Future To Fight For - A Getup! campaign to promote 7 core policies

This is a campaign by getup to push for these policies. PPAU is already in support of the basic income, and Job Guarantee is potentially in the pipeline as well. There may be other policies similarities as well. Would be interesting to see where PPAU disagrees with however.



  • For the first time in human history, we have the resources, technology, and skills to build a society where no-one is forced to subsist in poverty. Where a secure, well-paid job is available to all who want one. Where all our energy comes from clean, affordable sources like the sun and wind. A society in which everyone has a place to call home, and the skills to build the life they want to lead.

  • Rethinking what’s possible

    • We have to step beyond the narrow vision of what we’re told is “politically possible” and fight for the future we want. We need a new charter of economic rights for a new age. It’s time to be bold again.
  • The failed neoliberal experiment

    • Over the past decades, our collective wellbeing has been increasingly entrusted to the whims of corporations and the market. Decades into the privatisation experiment, the results are in: study after study has found little to no evidence of increased efficiency in markets subjected to privatisation.7

Policies Being Pushed By Getup! In this “Future To Fight For” campaign

  1. Job Guarantee: Well-paid work for all who want it
  2. Universal lifelong education and retraining
  3. Universal Access to Early Education and Childhood Learning
  4. Guaranteed Basic Income
  5. A roof over every head
  6. Household Clean Energy Guarantee
  7. A public-interest banking system

How to Pay

  • We can afford anything, just not everything.

    • History has shown that the Australian government can comfortably spend more than it takes in from taxes. In fact, Australia has never run meaningful government surpluses, nor has it needed to.
  • We can’t afford not to:

    • The status quo is expensive. We pay extraordinary amounts to avoid fixing problems. When considering this vision, it’s important to bear in mind all the money it saves as well as the money it requires.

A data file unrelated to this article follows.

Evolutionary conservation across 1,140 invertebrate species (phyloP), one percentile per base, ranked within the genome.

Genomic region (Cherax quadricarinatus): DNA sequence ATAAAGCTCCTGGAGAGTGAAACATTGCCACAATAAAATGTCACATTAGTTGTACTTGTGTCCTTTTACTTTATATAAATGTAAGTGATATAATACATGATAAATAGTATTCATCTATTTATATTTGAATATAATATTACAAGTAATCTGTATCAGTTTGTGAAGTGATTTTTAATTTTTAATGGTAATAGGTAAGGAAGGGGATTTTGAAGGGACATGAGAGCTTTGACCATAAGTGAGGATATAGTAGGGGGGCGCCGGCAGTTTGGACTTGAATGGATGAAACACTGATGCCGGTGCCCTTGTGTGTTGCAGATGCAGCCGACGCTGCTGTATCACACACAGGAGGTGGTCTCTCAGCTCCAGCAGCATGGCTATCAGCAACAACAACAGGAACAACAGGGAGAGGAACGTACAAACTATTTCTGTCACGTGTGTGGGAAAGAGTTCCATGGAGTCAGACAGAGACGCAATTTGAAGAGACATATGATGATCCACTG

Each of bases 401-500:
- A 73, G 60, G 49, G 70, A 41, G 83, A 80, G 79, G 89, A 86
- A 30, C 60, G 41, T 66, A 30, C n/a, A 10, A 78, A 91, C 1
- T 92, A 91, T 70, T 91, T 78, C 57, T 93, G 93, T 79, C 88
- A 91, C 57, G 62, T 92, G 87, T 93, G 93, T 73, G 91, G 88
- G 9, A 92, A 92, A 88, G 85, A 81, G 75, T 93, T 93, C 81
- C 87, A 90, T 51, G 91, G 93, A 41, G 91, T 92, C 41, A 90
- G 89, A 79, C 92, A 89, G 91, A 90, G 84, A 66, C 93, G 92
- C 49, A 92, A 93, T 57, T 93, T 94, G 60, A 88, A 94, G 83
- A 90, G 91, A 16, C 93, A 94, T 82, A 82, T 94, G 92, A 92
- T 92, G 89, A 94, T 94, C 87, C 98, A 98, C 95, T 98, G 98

1 Like

Is PPAU in contact with GetUp by any chance? It might be interesting if there is any way of certifying how much PPAU are in agreement with these policies.

That seems a bit disingenuous.
Money-out in excess of money-in, above the level of any actual expansion of the economy, either produces inflation or some kind of bubble (in places like housing or stock prices).

I’m not sure what they mean by a “public-interest banking system”.

Would assume it’s identical to the now common progressive push for a return to government banking infrastructure to sidestep corporate banks as a method to solve various issues of fees/coverage/2big2fail.

Well I summarised it from the website, so you may want to read the actual page to make sure I didn’t take anything out of context.

No, this is not the case. All government deficits are by definition spending more than the government takes back in tax revenue, yet the Australian Government has run deficits for most of history with little inflationary impact.
The exception being WW2 obviously, when the economy was pushed to its limits for the war effort. The other case being the 70s oil shock, but that was a price-wage spiral (rather than demand pull inflation) caused by a key imported resource price shock (oil). It snowballed due to poor institutional arrangements that were ineffective at enforcing real income cuts that needed to reflect the lower living standards from higher energy costs. The inflation was not a result from too much deficit spending, and the appropriate policy response to reduce inflation is not cutting the deficit but rather create institutional responses to enforce real income cuts via e.g. incomes policies (wage and price controls), or use a policy institution like a JG, centralised wage fixing etc.

Bond issuance does not reduce inflation risk of government net spending. There is literally no difference in inflation impact whether the government issues more bonds or just creates more reserves/money - either way more money/demand is being injected. The only difference is what asset the private sector ends up holding after the spending occurs.

It may be asked where the public will get the money to lend to the government if they do not curtail their investment and consumption. To understand this process it is best, I think, to imagine for a moment that the government pays its suppliers in government securities. The suppliers will, in general, not retain these securities but put them into circulation while buying other goods and services, and so on, until finally these securities will reach persons or firms which retain them as interest-yielding assets. In any period of time the total increase in government securities in the possession (transitory or final) of persons and firms will be equal to the goods and services sold to the government. Thus what the economy lends to the government are goods and services whose production is ‘financed’ by government securities. In reality the government pays for the services, not in securities, but in cash, but it simultaneously issues securities and so drains the cash off; and this is equivalent to the imaginary process described above.
Michal Kalechi

What actually has an impact on inflation (which indirectly involves government bonds) is interest rates, but the RBA controls that via OMOs (using government bonds as a passive tool). This means government bonds in effect have no impact on reducing inflation from government deficits. The only thing that can reduce the impact of inflation from government deficits is if the RBA chooses to raise interest rates, although arguably interest rates are not very effective as a policy tool for managing inflation.